"The boys are fine," Nathan dismisses, not about to be diverted so readily. He seems less than impressed with the words she pins to Peter, glancing at her with a raised eyebrow and moving towards a display case set in the middle of the room. Brooches and earrings. He looks at her through the glass. "Come on, ma, did Peter really say anything to you that wasn't true?" However, there's a hint of honest question in his voice - considering he's not quite aware of this conversation as he'd otherwise like to be.

"You know how your brother is." It's a simple statement, not a lament. "He doesn't like secrets, and if he suspects you're keeping something from him, he refuses to let it drop — damn the consequences." Angela does not elaborate as to the topic of her discussion with Peter; in the grand scheme of things, that was a long time ago and until now she was content to put it behind her and continue pretending it never happened. "I don't like to think about it, Nathan. You were sick. It was a dark time for all of us."

Nathan doesn't offer protest to her critique - she's more right than he'd care to admit about his brother. His hands join together behind his back, gaze diverting back towards the shiny things and their pricetags, probably looking more the upper-class New Yorker than he has in months, no little thanks to the virus that Angela mentions. "Darker for some, I'm sure. I was sick," he agrees. "It almost cost me my election, but miracles happen. No thanks to your people, as I understand it." This isn't flung at her as a barb, it's pointed out almost mildly.

Now Angela does look at Nathan, turning her head just enough to glimpse him from the side. Peering at his reflection in the glass only tells her so much; sometimes you need the real thing in front of you if you want to get an accurate reading of it. Dark eyes bordering between hazel and gray narrow just a fraction, and Angela tilts her head in an inquisitive fashion. "My people," she echoes, and although her voice isn't as light as it was a few moments ago, it is not without a little mirth, a faint hint of amusement. "Has Peter been talking to you about my people, or did you reach this conclusion all by yourself?"

The lines at Nathan's eyes only just starting to deepen and develop in the last couple of years show when he casts almost a rueful smile. "Peter had to join the dots for me," he says wryly, back straightening some. "But I can't say it didn't make sense. I knew you and dad used to be a friend of Bishop's, and apparently Dr. Aldric knows your name and face too. Were you gonna tell me all this when you came to see me?"

"No." It's rare that Angela is completely honest with her children, but the baldness with which she phrases her response is a good indication she's telling the truth. This time. "If your father was alive today, deeply flawed man though he was, I'm sure he would agree there are some things parents aren't obliged to tell their sons. The details concerning my relationship with Mister Bishop are among them. However…" There's always a however. "Now that you and Peter already know, I suppose there's no point in continuing to deceive you. Just know Arthur and I have never acted with anything but your best interests in mind."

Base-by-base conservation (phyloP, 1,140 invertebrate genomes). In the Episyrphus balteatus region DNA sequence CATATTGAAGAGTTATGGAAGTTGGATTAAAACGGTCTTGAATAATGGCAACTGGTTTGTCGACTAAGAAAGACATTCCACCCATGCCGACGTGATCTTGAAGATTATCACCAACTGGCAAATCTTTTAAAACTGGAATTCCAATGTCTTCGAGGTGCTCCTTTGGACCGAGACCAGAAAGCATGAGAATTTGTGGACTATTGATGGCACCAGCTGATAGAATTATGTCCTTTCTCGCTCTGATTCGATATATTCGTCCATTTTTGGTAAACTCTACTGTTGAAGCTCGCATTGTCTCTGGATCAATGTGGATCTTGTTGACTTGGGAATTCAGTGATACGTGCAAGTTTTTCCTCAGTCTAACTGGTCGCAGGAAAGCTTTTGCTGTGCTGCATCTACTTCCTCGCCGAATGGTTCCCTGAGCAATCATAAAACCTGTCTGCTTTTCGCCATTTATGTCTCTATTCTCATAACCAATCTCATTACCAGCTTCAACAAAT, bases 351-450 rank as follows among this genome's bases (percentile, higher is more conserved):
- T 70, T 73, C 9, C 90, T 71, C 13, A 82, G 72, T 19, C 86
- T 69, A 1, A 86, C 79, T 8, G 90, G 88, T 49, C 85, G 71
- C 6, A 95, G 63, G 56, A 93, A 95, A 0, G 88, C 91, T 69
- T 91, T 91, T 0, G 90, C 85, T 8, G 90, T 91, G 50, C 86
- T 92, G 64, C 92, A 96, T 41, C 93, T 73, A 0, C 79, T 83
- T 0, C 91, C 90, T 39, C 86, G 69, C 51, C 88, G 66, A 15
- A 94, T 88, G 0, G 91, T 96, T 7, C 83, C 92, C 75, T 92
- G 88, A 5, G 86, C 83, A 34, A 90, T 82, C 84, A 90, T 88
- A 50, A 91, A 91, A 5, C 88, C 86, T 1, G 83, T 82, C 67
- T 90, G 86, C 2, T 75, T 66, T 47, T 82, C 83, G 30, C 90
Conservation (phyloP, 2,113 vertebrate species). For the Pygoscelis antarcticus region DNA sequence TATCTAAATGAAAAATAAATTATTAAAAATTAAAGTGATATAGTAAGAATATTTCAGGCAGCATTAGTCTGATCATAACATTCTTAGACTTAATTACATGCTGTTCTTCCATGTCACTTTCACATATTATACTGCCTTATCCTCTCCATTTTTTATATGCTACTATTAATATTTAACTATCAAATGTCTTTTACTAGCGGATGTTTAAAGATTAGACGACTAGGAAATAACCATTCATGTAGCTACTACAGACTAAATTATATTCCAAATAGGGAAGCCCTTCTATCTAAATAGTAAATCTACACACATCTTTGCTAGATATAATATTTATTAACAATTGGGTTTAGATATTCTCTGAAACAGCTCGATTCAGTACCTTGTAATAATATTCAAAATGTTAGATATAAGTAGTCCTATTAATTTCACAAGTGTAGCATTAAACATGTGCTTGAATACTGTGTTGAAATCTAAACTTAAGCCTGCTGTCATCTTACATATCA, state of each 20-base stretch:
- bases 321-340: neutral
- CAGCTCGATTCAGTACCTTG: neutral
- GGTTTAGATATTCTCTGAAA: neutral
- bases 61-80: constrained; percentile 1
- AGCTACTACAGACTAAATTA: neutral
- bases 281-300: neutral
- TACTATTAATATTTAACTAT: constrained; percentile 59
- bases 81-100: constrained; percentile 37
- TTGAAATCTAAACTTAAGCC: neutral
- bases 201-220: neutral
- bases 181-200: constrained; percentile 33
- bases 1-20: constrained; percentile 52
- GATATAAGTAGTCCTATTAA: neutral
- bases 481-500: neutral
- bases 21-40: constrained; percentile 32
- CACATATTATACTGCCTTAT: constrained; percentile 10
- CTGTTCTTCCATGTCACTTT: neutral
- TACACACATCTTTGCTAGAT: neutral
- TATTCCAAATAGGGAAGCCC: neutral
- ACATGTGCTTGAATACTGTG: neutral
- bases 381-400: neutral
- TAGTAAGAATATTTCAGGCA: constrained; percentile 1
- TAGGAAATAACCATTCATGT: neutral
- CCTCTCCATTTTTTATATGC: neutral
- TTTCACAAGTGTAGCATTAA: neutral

Rather than balk at the notion of kept secrets, as perhaps Peter would, Nathan only goes quiet, which usually means he reluctantly agrees with her. There are things he doesn't want to tell his own sons, after all, no matter what age they reach. A source of conflict between he and his wife, undoubtedly. "You acted out of someone's best interests," Nathan says, agreeably. "I'm not gonna go ahead and accept that they were mine. I stand by what I did, ma." He looks to her, now, rather than pretend to look at jewelry. "Anything else I should know?"

Angela reaches up and brushes the back of her knuckles against Nathan's face when he turns his head to look at her, a tight smile on her lips. "Not just this minute." Not yet. There are still so many uncertainties that Angela is facing — it would be unnecessarily cruel to drag Nathan into the Company's troubles when he has so many of his own to worry about. She may be a ruthless, cold-blooded manipulator at the head of a secret international organization devoted to protecting the world, but she's also a ruthless, cold-blooded manipulator at the head of a secret international organization devoted to protecting the world who loves her sons with all the love she has left to give. As useful a pawn as Nathan might make, she's already learned her lesson in that respect, preferring to keep him as far away from the Company as possible. At least for now.

"Have you settled on something for Heidi yet?"

Nathan stands quiet for a moment, studying her. He wasn't the best reader of people of their family, Peter can run circles around him in that regard, but it doesn't mean he doesn't try. After a moment, he lets out a faint sigh, glancing away towards where the window displays are several feet behind them. "The necklace in the window," he says. The one that will apparently match his wife's eyes. For now, the prior conversation is dropped, Angela's diversion working this time around - but he's not entirely satisfied with it, if body language is to be read. He steps back from her, and moves to summon himself an employee.

Angela doesn't attempt to stop Nathan, nor would she. In her opinion, the necklace in the window is an acceptable choice. Instead, she reaches into her coat pocket and begins pulling on her gloves again, her attention shifting from her son's back to the foot traffic drifting by outside. It shouldn't take Nathan more than a few minutes to flag someone down and then finalize his purchase.

All things considered, it's been a successful outing.